Having gone through the three main political parties, traditionally, in English politics, and with respect to their manifestos, I turn to the new kid on the block, the Brexit Party, whose leader, Nigel Farage, proudly announced has no manifesto given that manifestos usually lie by telling potential voters what they want to hear regardless whether promises will be kept, and instead the Brexit Party have proposed a contract with the people (see here), to implement if they got power or influence after the General Election on 12th December.
Having listened to Brexit Party not to do with Brexit per se plans, whether on the role of the military or constitutional reform, I find there is much I agree with. But it is Brexit, a subject that most parties in their spiel are not to keen to talk about much, that draws our attention to the Brexit Party, which was only formally launched in April this year but a little more than a month later had gained the most seats in a European election that would not have been called if the UK had left the EU as agreed. Their remarkable achievement was to put Leave the EU back on tracks as a viable proposition and being a channel for people to express their feelings. For it is their Leave stance with no strings attached that commands our attention and may provide the thermometer as to how many people think.
One of the surprise announcements in the current campaign is the Brexit Party will not be contesting any seat which has a Conservative MP. This was put forward as a country before party move so as not to split the Leave vote, but this move was not reciprocated by the Conservatives despite what seemed to me to be a generous offer that it would only stand in constituencies where the likelihood of a Conservative winning was remote, in return for not being opposed by a Conservative. Their reason for doing so was that these were typically Labour strongholds that had voted Leave in the 2016 EU referendum and who feel they were betrayed by their remainer MP for ignoring their views and, moreover, being led by a Marxist.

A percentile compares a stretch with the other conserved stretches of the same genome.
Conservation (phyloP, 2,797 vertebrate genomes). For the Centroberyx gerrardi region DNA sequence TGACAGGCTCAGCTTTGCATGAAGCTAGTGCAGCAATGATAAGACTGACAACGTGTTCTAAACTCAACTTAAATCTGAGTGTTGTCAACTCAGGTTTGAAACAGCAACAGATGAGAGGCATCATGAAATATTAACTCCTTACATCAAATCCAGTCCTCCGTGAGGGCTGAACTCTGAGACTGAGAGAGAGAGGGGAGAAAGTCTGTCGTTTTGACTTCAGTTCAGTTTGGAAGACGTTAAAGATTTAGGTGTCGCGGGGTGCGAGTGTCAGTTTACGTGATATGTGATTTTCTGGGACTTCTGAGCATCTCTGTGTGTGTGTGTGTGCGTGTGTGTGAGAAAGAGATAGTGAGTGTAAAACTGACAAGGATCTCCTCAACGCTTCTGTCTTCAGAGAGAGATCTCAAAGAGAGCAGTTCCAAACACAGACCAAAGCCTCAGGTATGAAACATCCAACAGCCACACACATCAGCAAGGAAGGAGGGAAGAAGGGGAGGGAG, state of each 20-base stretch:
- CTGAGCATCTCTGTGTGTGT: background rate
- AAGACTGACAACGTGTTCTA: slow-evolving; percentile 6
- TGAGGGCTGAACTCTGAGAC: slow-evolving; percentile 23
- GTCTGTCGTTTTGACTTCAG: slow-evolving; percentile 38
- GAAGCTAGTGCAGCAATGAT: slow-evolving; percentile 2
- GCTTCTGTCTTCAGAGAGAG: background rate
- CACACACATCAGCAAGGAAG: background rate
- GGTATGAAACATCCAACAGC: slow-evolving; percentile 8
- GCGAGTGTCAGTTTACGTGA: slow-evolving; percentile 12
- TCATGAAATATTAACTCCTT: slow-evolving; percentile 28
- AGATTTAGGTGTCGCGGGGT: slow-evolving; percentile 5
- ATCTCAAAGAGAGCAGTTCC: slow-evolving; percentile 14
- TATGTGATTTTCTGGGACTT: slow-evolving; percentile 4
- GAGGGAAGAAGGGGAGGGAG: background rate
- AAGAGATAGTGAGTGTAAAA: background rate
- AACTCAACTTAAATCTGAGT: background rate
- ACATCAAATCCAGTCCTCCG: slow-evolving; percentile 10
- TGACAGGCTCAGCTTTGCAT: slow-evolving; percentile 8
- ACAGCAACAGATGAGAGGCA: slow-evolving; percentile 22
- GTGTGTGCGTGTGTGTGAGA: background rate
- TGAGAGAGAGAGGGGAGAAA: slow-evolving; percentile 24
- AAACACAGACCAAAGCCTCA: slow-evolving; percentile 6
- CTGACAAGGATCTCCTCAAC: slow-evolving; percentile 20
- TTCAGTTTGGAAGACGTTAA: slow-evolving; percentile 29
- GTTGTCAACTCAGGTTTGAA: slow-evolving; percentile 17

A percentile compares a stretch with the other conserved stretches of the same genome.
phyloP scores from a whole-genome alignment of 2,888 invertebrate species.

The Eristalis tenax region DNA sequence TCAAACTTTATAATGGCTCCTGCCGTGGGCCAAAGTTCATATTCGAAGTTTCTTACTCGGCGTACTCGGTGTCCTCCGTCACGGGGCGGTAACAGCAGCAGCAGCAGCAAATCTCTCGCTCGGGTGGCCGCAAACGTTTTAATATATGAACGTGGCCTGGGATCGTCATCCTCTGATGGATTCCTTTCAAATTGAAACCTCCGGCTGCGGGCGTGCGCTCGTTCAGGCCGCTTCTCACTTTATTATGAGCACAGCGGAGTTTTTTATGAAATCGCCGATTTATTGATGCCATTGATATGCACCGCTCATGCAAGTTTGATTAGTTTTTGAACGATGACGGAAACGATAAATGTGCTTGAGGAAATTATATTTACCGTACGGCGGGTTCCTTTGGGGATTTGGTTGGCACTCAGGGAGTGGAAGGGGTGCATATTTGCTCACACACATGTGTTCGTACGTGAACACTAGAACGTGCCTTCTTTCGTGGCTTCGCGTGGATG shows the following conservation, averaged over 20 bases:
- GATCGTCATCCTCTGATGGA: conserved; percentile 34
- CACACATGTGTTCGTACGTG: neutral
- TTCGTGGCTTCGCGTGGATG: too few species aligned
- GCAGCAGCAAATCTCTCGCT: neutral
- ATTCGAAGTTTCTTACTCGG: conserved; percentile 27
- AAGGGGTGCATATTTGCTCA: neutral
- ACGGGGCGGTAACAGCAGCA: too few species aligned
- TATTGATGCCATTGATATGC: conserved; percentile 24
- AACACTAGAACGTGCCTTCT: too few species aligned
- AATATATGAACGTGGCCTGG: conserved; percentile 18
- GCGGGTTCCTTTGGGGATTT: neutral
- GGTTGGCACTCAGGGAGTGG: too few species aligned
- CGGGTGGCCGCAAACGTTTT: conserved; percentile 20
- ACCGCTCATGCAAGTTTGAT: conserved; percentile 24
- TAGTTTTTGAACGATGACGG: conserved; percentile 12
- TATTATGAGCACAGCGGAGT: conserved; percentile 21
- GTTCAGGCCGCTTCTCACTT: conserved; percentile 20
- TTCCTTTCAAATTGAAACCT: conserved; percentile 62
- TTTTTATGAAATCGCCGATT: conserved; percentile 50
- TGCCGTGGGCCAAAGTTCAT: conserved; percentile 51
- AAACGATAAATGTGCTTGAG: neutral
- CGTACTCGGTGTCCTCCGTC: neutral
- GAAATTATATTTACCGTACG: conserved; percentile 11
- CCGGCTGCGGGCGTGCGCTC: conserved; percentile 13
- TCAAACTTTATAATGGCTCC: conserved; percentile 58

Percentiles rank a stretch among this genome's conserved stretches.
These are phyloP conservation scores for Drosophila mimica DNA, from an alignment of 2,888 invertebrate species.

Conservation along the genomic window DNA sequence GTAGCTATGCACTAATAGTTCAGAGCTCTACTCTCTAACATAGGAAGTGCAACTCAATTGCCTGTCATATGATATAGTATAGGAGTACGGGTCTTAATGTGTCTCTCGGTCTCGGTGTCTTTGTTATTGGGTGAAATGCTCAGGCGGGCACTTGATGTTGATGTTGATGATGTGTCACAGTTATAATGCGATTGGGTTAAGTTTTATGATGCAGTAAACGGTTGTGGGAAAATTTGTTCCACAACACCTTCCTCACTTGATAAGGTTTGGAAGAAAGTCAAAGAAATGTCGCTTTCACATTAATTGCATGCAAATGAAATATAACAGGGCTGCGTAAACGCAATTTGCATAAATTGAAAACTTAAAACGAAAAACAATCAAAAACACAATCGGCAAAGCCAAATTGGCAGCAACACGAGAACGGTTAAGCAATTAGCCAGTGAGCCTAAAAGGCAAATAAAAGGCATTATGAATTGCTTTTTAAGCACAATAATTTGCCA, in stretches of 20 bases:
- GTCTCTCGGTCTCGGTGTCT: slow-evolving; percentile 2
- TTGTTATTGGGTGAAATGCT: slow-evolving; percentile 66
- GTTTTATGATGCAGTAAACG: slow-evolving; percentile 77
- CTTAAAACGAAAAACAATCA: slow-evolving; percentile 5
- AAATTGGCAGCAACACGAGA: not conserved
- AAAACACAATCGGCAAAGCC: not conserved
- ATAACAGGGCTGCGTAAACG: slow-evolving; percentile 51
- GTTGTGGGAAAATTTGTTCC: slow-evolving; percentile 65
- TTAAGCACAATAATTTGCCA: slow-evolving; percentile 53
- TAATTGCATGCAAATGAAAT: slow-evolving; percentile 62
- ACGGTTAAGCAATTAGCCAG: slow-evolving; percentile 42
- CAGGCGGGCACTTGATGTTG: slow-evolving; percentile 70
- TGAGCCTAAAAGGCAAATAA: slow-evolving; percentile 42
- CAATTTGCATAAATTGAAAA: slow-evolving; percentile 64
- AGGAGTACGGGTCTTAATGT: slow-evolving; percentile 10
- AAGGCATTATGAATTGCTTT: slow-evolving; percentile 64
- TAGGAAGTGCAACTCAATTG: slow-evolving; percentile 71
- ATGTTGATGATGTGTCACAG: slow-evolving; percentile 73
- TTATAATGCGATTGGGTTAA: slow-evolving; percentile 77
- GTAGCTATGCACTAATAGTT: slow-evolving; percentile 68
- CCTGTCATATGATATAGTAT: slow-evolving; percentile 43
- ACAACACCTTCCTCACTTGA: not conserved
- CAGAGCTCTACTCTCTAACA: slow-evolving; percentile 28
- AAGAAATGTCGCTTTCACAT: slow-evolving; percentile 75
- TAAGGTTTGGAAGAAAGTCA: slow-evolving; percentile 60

Looking at polling stats, since its early success in the European election, support for the Brexit Party has dwindled, especially following it deciding not to contest Conservative seats, maybe because under Boris Johnson, despite the arguably badly reworked Theresa May deal now on the table, people who voted against the Conservatives in the European election because of their shambolic Brexit policy may now vote for them having been sold on the idea of let’s get Brexit done by Boris and after having done this has offered a sensible set of policies for going forward into the future.
As one who finds himself living in a constituency represented by its sitting Conservative MP, the possibility of voting for a Brexit Party candidate does NOT arise. If that were not the case, I may well consider voting for the Brexit Party candidate, despite its short track record and given the record of is predecessor, UKIP, its likelihood of not winning any, let known many, seats still seems to be a remote possibility. But these are strange times, and there are a good many like me who are dissatisfied with the main parties and having seen them in operation in recent months in Parliament are disillusioned, and if it were not for our first past the post way of doing elections outsiders like the Brexit Party would do a lot better, and maybe they will anyway as those who in the past would have voted Lab, LD, Con, will now see a better option and vote for the Brexit Party.
But my main reason for hoping the Brexit Party does well and, indeed, hold the balance of power, is it will make the Conservatives accountable, not just on delivering Brexit but much more besides. What has become apparent in recent months is the disconnect between the political class who think they know best and the aspirations of ordinary people who have been ignored. In a sense I see the Brexit Party as the UK answer to Trump’s deplorables. This election is a chance for their concerns to be brought to the fore.